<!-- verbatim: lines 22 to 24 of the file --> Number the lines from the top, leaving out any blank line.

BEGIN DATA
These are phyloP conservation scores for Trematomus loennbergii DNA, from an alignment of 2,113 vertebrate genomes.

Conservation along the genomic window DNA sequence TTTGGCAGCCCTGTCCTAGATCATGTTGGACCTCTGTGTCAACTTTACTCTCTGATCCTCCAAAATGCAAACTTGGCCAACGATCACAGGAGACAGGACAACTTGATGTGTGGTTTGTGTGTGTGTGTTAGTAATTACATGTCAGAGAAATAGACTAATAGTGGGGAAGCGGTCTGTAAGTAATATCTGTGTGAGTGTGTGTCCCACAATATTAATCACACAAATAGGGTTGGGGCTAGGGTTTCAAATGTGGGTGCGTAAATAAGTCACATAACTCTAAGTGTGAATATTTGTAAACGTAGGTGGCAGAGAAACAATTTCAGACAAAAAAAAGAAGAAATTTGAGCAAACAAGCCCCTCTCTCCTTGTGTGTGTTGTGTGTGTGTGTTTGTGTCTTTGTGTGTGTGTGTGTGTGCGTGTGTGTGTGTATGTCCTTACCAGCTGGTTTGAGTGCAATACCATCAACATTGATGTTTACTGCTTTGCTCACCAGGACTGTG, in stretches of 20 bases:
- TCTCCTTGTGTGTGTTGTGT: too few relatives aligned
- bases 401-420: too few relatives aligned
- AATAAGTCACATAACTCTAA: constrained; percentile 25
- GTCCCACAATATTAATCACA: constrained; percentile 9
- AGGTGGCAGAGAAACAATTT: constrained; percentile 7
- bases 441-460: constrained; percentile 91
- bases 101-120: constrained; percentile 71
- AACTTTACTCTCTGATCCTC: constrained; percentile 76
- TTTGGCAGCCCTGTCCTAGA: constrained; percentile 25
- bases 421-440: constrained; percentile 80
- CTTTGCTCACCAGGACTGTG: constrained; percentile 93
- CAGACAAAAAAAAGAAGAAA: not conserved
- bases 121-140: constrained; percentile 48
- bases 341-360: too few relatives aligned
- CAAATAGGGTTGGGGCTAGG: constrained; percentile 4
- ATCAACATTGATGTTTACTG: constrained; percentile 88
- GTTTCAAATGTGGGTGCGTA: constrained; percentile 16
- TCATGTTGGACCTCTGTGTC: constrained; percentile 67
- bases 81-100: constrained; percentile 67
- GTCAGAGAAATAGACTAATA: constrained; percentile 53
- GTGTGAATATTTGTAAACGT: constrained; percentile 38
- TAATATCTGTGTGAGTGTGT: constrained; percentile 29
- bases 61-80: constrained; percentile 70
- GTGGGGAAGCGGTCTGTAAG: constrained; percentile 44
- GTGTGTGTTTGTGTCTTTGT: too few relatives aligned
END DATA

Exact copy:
- GTCAGAGAAATAGACTAATA: constrained; percentile 53
- GTGTGAATATTTGTAAACGT: constrained; percentile 38
- TAATATCTGTGTGAGTGTGT: constrained; percentile 29